Well, what shall be concluded from short review about historical study in Maluku by “church historians” and “secular historians”? Briefly, historical study in essence is not simply about mapping the past that often influence some occasions today. Historical study rather is a systematic effort to understand social reality within time continuum, and that difficult to restrict it as past, present, and future in linear viewpoint. Is the past a history? Where can we cease to define the past and making demarcation with the present? When can we say something as history and which one is not? Such questions at least bring us to rethink historical method and pattern of narrative. It may be useful here to quote what Lemon says in his Philosophy of History: A Guide for Students to make differences conceptually between speculative philosophy of history and analytic philosophy of history.[7]

… let us look further into that branch of philosophy of history called speculative philosophy of history. As already intimated, this consists of thinking about the actual ‘content’ of (human) history to see in what sense ‘it as a whole’ is explicable or meaningful. It is hence not surprising that some who have attempted this employed the term ‘universal history’, and that one recent scholar described it as ‘the central aspiration to afford a total explanatory account of the past’.2 Although not all speculative philosophy of history is so overtly ambitious, those who engage in it are variously attempting to reach conclusions about the following kinds of questions: does history demonstrate a single giant unfolding story? If so, does the ‘story’ have an ending? And is that ending utopian, cataclysmic, or simply mundane? Or does history go round in circles (‘cycles’)? Can history be divided up into distinct periods such as ‘the Dark Ages’, and if so, what are they? And what does this tell us about the course of history? Is the history of the world necessarily a history of progress of humanity; if so, why? If not, why not? Do ‘laws’ govern historical development, or is it already begging the question to see history as ‘developing’? Is the course of history determined by forces outside human control, or can individuals’ actions make a difference? Can we learn anything from the flow of history, or is every situation unique? (p. 9)

Whereas its speculative branch treats of history as past events and circumstances (i.e., history as ‘content’), analytic philosophy of history enquires into history as the discipline (or ‘form’) which discovers and understands that past. Its enquiry is ‘analytic’ because it critically analyses the thinking behind the ways in which historians undertake their discipline. For example, what conditions must be met for a statement about the past to be ‘true’. Is there an exclusively ‘historical’ way of explaining the past as distinct, for example, from a scientific way? Is narrative a satisfactory vehicle for historical knowledge? Do historians implicitly rely on certain ‘laws’ of human behaviour in their understanding of history? If so, what are they, and are they valid? How far are an historian’s perceptions and judgements an extension of his or her own ‘unconscious’ or ideological views – in other words, can the historian reach objective truth, or is he or she captive to subjective accounts? (p. 281)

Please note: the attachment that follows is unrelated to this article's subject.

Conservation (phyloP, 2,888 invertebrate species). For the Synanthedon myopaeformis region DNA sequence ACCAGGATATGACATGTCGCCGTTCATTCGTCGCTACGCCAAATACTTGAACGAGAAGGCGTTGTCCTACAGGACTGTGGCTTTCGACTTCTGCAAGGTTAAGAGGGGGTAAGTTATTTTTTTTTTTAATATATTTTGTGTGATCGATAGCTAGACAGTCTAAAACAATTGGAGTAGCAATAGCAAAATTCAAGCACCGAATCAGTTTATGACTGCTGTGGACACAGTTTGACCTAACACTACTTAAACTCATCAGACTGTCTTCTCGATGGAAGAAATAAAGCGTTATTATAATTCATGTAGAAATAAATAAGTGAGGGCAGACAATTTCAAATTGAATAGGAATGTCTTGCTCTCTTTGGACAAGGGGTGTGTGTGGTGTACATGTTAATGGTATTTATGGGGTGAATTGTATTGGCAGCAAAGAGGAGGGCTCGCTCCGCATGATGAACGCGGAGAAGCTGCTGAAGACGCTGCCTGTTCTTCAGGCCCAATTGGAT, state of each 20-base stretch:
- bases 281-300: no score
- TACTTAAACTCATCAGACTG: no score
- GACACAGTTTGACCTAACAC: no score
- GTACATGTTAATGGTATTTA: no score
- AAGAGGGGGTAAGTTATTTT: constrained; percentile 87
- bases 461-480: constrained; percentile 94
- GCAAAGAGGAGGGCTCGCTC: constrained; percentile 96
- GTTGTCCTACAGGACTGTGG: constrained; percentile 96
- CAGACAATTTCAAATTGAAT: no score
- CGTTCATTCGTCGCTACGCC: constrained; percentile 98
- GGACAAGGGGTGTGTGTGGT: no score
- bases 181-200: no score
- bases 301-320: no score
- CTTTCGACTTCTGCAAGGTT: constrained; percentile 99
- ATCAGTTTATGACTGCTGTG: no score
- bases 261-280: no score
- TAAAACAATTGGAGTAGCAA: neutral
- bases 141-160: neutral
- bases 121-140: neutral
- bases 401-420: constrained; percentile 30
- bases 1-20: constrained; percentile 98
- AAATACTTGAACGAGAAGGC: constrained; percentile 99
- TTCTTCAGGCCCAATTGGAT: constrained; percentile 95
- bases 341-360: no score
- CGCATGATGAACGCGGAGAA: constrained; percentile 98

I have no pretention to elaborate both dimensions of philosophy of history. At least, however, Lemon’s statement above may bring us to examine validity of historical methodology by church historians. In my view, with such understanding we realize that doing research on church history critically must be put in framework of social sciences widely. Consequently, we may question where the boundaries between historical study and social sciences; how to apply social research method in historical studies. It does mean that historical study actually is multidimensional study.

[1] Th. van den End, Ragi Carita vol. 1 dan 2 (Jakarta: BPK Gunung Mulia 1996).

[2] M. Tapilatu, Sejarah Gereja Protestan Maluku 1935-1980: Suatu Tinjauan Historis Kritis. Th.D. dissertation Jakarta Theological Seminary 1994 (unpublished).

[3] Richard Chauvel, Nationalists, Soldiers and Separatists: the Ambonese Islands from Colonialism to Revolt 1880-1950 (Leiden: KITLV Press, 1990).

[4] Zakaria J. Ngelow, Kekristenan dan Nasionalisme: Perjumpaan Umat Kristen Protestan dengan Pergerakan Nasional Indonesia 1900-1950 (Jakarta: BPK Gunung Mulia 1994).

[5] John Ruhulessin, Mencari Makna Cita Kemanusiaan Bersama: Suatu Analisis Sejarah Politik Lokal Secara Multidimensi pada Sejarah Ambon Antara Tahun 1945 Hingga 1950 Serta Implikasinya Bagi Artikulasi Iman Kristen Dalam Konteks Pluralisme Masyarakat di Maluku. Master thesis Satya Wacana Christian University Salatiga 1993.

[6] Cornelis Alyona, Pendidikan Barat di Maluku Tengah 1885-1942: Timbulnya Dualisme dalam Sistem Pendidikan. Ph.D. dissertation University of Indonesia, Department of Cultural Science 2008.

[7] M.C. Lemon, Philosophy of History: A Guide for Students (London: Routledge, 2003).

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One Earth, Many Faces

One Earth, Many Faces